Chris Guillebeau (@chrisguillebeau to his 60,000-plus Twitter followers) has the kind of lifestyle that many people only dream of. This globe-trotting entrepreneur is on a five-year personal quest to visit every country in the world and has been self-employed his entire adult life. He also penned the bestselling book, The Art of Nonconformity, and sells a variety of informational products through his website.
The Intuit Small Business Blog asked Guillebeau how he balances business with pleasure and what tech tools he uses on the road.
ISBB: What do you think is the biggest hurdle to successful self-employment?
Guillebeau: Lack of knowledge is probably number two. Some people don’t know how to start or what to do. That’s easy to help with, because people who want to learn are easy to teach. But I think the greater issue is a perceived lack of security in working for yourself. I use the word perceived because I believe that’s all it is — many of us find that self-employment creates far more security and independence than “working for the man” ever would.
Is it possible for people whose businesses involve more than just a computer to become location independent? If so, what strategies would you suggest?
Two points here: One, yes, not everyone wants to be a blogger or creative freelancer, and I’m not in the business of persuasion. However, I do think it’s important to think about the whole “knowledge economy.” Isn’t this what the world is shifting to? And it’s not for everyone, but if you want to be location independent, why not choose to develop your skills in a manner that supports that goal?
Secondly, for those whose businesses involve equipment, I do still think it’s possible to see the world and have a life. My friends at the Tom Binh company in Seattle do that — they work half the time in the factory, and live the rest of the time out on an island. The strategy for doing both involves setting up a deliberate structure that allows for that freedom, entrusting others with responsibility, and so on.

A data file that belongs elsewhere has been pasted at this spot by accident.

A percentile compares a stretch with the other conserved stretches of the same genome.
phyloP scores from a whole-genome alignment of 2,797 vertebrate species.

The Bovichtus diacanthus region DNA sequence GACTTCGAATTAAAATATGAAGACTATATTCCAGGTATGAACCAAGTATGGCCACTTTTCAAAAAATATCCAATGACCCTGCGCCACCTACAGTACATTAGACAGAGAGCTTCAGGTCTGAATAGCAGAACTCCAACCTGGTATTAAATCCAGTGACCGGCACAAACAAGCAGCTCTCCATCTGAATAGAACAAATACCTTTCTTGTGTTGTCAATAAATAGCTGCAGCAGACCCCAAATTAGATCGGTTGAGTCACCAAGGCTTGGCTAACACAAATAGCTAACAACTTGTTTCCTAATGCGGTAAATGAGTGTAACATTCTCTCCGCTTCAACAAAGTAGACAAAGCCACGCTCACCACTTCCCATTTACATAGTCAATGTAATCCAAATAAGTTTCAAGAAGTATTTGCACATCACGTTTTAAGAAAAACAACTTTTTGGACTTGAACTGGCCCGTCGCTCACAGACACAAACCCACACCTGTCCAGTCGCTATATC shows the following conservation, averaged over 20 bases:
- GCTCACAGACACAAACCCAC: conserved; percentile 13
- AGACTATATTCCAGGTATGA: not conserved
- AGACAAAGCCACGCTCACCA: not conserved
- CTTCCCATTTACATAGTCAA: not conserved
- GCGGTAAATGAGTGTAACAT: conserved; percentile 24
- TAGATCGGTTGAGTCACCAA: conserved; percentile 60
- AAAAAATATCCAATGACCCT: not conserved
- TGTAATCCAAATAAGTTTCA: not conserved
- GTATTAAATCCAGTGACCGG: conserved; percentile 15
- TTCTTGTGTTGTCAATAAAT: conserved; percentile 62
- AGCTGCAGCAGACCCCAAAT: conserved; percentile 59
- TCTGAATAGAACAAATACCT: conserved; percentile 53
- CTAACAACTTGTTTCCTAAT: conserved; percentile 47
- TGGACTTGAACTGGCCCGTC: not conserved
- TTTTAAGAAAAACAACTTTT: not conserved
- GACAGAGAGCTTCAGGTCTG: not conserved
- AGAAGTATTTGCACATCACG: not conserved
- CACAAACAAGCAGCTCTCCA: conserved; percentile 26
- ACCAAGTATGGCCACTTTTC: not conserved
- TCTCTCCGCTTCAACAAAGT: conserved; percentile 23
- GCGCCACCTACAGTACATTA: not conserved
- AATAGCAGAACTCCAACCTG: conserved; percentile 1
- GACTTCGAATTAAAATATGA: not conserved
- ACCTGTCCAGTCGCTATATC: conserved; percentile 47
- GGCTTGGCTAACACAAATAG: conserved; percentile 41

Myself, I’m better at keeping the operation very light (I have no employees) and building things that don’t require constant attention. I love entrepreneurship, but I also love writing and traveling.
What are your must-have apps or tech toys for when you’re traveling?
I’m pretty basic. My whole operation, whether home or abroad, is run on an entry-level MacBook Pro. I don’t even have a world phone. As long as I have Wi-Fi, which I relentlessly search for wherever I am, I’m good. As for apps and software, I use Dropbox, Things (a Mac task-management program), Evernote, and OmniOutliner. I write mostly in OpenOffice and spend a ton of time with Gmail and Twitter.
Nowadays there are tons of informational products on the market, and yours seem to be doing pretty well. How did you break through all the internet noise and build trust with prospective customers?
Well, I think it has to do with cultivating relationships and developing a reputation over time. Producing consistent work that helps people is what I think about every day. If you do that for years, outside noise isn’t really a problem. Marketing-wise, I also try to tell good stories and always answer the “reason why” — why is this project needed now? I also work with a great designer who is very brand-conscious. She and I both try to ensure that everything we build is in alignment with the core mission.
How do you balance spending time exploring a new place with time working on your business?
Good question. I guess balance is the key word there — I make sure I take time to do both. In my case, I often split up the morning and afternoon — working in the mornings, then exploring in the afternoon. But the key point is that my work allows me to travel, so I don’t begrudge the work. I also enjoy my work, so it’s not like I’m simply completing tasks to get to the “real” fun.
Of the places you’ve visited thus far, which one has been your favorite?
Out of 150+ countries so far, I don’t really have a single favorite. But I especially like South Africa, Macedonia, and Hong Kong.
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